• Communication issues. During ear infections, children can experience temporary issues that can impact their communication and social skills: for examples of delays in speech
  • Diffusion of the infection. Ear infections that are not treated or that are treated too late can spread to nearby tissues. In serious cases, it causes bone damage, the formation of cysts full of pus, and meningitis.

Prevention, prevention, prevention!

Prevention here is a keyword. Some steps you might take to prevent an ear infection:

  • Prevent colds. Good hygiene norms, especially for children, are recommended in order to avoid common colds. Also, it would be preferable if your children did not share their glasses or cutlery and if they did cough or sneeze into their elbow. If possible, limit the time your child spends in childcare or school, especially during the cold season. Smaller settings are preferred, and it’d be better to keep children home when ill.
  • The age factor. Children aged 6 months to 2 years are more likely to get ear infections due to the size and shape of their Eustachian tubes. Also, their immune systems aren’t as strong as those of adults.
  • Avoid smoking and polluted environments whenever possible.
  • Infant feeding. Studies have demonstrated that babies who are fed from the bottle, especially while lying down, tend to have more ear infections. Another factor in favor of breast milk is that it contains antibodies that act as a shield against ear infections.
  • Seasonal factors. Ear infections are linked to seasonal factors and the allergy season. It’s good to ask your doctor about appropriate vaccinations.

Ear infection treatments

When visiting you, the doctor will often use a particular tool, the otoscope, to look in your ear, and they can decide to prescribe medicines for your ear infection.

Mild ear infections can be treated at home with painkillers like paracetamol or ibuprofen, a warm or cold flannel, and cotton wool to soak up any fluid.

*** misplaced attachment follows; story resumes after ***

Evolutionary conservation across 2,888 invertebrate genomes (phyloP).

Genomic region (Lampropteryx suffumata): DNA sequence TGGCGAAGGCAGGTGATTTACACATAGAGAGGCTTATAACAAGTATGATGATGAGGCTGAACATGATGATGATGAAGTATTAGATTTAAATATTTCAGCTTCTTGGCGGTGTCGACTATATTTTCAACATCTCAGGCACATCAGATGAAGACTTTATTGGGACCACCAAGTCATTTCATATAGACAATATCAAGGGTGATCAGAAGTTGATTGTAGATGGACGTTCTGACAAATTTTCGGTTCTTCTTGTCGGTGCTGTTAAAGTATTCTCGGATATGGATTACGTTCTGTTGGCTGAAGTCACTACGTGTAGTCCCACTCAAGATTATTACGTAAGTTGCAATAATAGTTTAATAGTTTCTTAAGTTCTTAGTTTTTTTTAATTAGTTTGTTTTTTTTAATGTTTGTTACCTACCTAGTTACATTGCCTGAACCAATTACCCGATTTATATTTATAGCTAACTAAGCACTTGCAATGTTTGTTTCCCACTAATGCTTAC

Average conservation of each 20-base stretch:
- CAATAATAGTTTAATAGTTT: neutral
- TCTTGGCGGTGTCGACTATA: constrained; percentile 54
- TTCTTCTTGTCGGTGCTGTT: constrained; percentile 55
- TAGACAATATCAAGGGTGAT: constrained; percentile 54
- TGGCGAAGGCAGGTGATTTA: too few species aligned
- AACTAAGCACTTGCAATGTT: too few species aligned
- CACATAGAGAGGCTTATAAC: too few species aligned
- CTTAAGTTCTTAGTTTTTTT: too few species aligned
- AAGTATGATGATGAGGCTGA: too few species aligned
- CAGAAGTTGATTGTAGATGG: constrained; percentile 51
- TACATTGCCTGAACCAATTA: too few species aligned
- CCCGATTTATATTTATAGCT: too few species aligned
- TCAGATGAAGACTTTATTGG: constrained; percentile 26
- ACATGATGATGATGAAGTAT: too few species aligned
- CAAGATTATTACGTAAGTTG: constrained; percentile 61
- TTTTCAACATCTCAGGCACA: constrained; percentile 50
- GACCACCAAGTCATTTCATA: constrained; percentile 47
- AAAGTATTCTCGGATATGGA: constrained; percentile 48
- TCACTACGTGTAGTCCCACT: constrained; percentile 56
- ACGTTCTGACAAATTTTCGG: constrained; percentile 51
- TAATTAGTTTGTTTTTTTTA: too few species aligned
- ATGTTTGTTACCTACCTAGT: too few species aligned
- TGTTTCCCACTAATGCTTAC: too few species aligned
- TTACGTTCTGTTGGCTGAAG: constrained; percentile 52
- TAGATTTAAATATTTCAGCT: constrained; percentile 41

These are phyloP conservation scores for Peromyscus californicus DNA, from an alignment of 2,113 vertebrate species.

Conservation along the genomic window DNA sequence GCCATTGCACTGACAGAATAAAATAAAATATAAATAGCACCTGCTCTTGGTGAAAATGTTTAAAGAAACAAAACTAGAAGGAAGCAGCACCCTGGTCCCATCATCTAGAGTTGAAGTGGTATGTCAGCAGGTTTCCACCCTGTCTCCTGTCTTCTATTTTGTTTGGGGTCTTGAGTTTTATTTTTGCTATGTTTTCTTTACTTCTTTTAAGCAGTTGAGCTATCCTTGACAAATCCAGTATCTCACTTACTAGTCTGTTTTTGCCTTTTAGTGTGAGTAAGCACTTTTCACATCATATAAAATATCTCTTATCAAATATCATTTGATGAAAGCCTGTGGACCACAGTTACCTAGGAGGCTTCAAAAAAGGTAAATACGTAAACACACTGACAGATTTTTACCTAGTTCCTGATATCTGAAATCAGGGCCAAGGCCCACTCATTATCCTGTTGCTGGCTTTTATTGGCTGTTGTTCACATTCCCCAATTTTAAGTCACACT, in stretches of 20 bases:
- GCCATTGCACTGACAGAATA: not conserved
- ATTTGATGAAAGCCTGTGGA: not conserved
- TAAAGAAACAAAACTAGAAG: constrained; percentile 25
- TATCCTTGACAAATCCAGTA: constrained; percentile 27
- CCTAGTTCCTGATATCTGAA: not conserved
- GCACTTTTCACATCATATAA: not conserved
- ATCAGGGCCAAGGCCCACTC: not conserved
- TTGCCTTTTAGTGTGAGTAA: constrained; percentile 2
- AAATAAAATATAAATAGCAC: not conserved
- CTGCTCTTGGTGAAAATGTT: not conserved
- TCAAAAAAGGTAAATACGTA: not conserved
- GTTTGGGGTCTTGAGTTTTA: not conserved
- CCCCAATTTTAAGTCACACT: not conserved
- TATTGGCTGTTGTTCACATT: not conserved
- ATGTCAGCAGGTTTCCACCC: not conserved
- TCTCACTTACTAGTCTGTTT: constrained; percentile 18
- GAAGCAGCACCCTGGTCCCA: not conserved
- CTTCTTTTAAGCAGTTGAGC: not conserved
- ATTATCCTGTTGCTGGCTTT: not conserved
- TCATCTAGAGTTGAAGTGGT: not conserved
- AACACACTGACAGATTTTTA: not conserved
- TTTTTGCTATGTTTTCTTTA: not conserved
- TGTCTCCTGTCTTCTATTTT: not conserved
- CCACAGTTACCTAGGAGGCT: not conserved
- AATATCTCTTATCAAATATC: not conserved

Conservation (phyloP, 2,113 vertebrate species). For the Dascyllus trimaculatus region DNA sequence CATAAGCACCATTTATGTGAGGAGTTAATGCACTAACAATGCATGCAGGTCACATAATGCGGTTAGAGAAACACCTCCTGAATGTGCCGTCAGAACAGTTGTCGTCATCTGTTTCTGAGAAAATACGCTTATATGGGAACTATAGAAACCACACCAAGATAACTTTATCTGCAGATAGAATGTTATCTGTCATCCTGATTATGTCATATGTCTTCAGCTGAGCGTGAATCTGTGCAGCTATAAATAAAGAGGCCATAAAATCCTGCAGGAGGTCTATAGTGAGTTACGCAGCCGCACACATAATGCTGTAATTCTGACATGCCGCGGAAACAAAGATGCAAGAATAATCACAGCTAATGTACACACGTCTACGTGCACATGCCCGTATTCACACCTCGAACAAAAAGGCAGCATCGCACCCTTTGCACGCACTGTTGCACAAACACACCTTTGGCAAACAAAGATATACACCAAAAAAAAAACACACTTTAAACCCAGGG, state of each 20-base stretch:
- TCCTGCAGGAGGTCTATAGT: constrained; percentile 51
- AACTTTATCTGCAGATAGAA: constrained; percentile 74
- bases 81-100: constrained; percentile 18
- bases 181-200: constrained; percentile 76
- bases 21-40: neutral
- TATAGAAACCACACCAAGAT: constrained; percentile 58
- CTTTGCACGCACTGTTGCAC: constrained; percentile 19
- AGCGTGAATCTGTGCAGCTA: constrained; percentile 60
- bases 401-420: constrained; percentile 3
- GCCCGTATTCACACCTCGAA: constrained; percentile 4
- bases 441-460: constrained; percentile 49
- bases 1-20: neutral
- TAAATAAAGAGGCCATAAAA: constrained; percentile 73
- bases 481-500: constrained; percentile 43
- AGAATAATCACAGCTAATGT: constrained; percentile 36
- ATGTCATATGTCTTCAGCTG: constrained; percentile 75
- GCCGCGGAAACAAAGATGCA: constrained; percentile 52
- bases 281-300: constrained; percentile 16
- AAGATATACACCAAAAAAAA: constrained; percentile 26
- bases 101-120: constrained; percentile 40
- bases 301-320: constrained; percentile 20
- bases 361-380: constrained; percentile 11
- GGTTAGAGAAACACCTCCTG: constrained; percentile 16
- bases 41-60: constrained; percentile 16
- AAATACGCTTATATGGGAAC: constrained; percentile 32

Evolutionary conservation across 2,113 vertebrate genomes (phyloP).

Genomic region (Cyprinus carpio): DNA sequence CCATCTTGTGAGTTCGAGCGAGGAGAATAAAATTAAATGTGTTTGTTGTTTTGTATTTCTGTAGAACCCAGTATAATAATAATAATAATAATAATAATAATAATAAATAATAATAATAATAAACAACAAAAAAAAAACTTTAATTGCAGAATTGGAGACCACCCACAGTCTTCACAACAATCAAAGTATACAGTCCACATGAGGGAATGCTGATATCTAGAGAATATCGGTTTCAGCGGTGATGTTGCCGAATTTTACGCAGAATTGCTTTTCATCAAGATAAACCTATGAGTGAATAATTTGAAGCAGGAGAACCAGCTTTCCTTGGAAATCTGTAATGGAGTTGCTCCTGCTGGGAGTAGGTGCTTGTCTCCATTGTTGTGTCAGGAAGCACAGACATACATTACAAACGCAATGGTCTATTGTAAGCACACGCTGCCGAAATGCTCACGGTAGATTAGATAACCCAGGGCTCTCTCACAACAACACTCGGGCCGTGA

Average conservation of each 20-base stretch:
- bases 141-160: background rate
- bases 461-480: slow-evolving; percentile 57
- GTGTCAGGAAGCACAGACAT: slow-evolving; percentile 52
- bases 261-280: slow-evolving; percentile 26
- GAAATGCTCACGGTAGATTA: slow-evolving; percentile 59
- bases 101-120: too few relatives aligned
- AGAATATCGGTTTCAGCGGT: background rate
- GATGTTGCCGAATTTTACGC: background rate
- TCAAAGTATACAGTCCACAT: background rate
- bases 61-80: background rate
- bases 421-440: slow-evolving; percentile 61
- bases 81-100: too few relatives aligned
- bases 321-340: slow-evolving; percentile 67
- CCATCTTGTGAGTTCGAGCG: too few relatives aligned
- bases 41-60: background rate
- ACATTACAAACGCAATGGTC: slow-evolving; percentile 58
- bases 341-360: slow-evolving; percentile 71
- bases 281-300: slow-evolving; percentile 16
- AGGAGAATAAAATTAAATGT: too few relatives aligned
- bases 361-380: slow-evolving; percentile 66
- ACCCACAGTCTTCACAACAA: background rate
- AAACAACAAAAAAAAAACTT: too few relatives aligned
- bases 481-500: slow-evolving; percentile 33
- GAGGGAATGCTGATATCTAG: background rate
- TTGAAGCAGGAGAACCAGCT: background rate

Based on whether you have outer or inner ear infections and on the severity of the infection itself, antibiotics might be prescribed by the GP. They can be common antibiotics, antibiotic eardrops, steroid eardrops, antifungal eardrops, and antibiotic tablets.

Hearing aids: Your new listening experience

Whenever an ear infection causes mild to serious hearing loss, one of the best long-term solutions is to contact an expert and get tested to start using hearing aids.

These tests are run by trained hearing care professionals, and, depending on the results and several factors, they are going to guide you to the best-fitting solution for you.

There are many companies offering a wide range of options to their clients. Modern hearing aids come in different styles and colours and are designed to provide the best experience possible with the maximum discretion.
Nowadays, manufacturers, having studied and worked on these devices for years and years, can offer hearing aids that perfectly fit any ear’s anatomy, respecting people’s needs.

The latest innovations applied to this economic sector have brought new technical features, like invisibility and connectivity. In fact, it is possible to connect personal devices, such as mobile phones, to your hearing aids for a better experience.

In conclusion, if you have been exposed to mould and it has triggered a respiratory or ear infection that has affected your hearing, you should know that even with medical treatment, you may not recover if you continue to be exposed to mould. If you have any of these symptoms, it’s important to see a doctor and stay away from mould to keep your health from getting worse.

Salvatore Turner